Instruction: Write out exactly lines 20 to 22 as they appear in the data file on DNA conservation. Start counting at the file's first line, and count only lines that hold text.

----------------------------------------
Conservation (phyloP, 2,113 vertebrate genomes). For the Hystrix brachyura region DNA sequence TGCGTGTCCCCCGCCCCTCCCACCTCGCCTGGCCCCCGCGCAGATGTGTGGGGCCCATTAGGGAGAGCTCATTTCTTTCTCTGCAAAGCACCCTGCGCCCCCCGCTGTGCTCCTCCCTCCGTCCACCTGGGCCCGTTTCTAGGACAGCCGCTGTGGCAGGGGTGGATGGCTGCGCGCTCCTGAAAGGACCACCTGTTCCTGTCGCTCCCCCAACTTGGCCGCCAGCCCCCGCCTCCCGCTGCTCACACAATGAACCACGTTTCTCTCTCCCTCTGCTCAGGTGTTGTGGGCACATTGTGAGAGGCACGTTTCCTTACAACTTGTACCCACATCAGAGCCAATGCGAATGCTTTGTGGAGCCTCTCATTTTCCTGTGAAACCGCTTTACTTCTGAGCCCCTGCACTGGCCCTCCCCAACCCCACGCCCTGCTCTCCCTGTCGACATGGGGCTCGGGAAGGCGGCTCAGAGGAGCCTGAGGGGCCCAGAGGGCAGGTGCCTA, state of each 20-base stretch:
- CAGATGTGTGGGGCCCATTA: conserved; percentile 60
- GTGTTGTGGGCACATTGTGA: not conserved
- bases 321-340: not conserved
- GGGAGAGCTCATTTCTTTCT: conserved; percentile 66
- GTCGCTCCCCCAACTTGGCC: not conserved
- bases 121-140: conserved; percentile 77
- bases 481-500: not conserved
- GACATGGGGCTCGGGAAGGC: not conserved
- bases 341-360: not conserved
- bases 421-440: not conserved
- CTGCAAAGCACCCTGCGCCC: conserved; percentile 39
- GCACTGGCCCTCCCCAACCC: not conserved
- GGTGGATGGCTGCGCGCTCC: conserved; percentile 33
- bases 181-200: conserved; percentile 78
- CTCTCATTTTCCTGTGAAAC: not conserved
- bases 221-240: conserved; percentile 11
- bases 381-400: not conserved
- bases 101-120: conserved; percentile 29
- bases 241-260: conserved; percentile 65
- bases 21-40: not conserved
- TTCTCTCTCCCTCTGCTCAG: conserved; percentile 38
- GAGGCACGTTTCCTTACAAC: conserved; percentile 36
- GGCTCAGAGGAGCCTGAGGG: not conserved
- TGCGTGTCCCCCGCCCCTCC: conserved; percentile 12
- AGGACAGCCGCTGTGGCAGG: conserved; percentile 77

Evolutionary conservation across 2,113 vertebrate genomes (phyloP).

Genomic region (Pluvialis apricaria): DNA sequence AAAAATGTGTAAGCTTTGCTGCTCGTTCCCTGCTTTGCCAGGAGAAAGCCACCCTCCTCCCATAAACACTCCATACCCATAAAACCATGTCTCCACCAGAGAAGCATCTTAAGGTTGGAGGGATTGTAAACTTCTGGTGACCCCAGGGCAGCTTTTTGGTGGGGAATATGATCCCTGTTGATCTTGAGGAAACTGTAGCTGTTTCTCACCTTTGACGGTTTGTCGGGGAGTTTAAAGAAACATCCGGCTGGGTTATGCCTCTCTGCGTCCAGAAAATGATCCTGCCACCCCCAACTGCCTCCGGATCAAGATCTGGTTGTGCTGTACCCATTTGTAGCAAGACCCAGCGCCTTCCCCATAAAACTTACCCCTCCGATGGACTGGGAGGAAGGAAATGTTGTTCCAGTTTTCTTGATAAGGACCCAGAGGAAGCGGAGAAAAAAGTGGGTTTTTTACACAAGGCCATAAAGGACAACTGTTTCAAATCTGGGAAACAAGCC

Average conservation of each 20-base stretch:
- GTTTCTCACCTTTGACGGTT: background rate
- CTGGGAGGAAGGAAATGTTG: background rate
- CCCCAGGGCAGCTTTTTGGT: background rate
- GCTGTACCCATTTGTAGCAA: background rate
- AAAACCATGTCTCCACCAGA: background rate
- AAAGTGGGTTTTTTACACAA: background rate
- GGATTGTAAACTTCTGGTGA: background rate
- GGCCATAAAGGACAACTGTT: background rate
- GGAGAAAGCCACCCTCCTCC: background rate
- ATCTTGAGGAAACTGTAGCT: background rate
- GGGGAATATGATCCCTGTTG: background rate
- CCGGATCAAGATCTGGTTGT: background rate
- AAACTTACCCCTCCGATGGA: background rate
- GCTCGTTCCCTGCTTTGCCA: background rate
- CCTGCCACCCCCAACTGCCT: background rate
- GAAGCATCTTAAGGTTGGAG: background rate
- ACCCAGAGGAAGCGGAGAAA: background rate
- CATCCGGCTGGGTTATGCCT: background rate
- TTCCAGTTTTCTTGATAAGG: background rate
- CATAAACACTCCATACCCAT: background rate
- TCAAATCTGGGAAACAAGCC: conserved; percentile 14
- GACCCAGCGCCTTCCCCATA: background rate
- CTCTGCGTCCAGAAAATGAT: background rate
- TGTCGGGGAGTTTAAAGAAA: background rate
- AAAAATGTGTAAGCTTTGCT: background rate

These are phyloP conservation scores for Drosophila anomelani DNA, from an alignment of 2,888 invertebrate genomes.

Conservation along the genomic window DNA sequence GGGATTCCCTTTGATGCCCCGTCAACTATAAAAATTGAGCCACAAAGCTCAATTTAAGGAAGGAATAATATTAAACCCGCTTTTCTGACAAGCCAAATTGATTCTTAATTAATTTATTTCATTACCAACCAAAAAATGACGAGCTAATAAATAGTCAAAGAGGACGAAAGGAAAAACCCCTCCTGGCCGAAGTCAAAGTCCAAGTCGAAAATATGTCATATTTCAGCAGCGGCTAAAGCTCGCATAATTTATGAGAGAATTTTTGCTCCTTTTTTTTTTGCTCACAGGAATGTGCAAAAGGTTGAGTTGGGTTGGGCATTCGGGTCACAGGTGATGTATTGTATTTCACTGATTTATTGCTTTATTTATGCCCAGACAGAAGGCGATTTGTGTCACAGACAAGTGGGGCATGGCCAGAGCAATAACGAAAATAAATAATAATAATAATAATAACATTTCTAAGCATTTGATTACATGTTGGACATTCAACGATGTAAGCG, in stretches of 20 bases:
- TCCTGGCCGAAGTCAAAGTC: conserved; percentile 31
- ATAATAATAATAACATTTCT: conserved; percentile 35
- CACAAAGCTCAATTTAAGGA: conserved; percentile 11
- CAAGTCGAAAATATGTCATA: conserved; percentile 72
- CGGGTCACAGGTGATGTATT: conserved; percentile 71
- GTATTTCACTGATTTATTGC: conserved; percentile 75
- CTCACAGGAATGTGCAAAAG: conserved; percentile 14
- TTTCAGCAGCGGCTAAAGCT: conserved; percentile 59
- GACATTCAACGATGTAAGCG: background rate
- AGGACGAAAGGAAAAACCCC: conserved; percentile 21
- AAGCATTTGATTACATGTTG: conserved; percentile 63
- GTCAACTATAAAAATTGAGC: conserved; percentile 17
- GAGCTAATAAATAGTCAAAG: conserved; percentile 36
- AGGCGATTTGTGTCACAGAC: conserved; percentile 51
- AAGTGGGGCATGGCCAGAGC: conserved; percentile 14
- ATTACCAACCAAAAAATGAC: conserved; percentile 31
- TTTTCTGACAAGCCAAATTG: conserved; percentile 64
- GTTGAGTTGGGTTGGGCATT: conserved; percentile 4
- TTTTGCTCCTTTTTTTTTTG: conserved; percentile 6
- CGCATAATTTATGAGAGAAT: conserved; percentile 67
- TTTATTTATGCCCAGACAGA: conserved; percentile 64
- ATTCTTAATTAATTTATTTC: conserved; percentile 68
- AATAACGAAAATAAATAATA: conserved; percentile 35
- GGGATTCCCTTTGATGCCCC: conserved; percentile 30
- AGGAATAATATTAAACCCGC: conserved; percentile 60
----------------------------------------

- bases 241-260: conserved; percentile 65
- bases 21-40: not conserved
- TTCTCTCTCCCTCTGCTCAG: conserved; percentile 38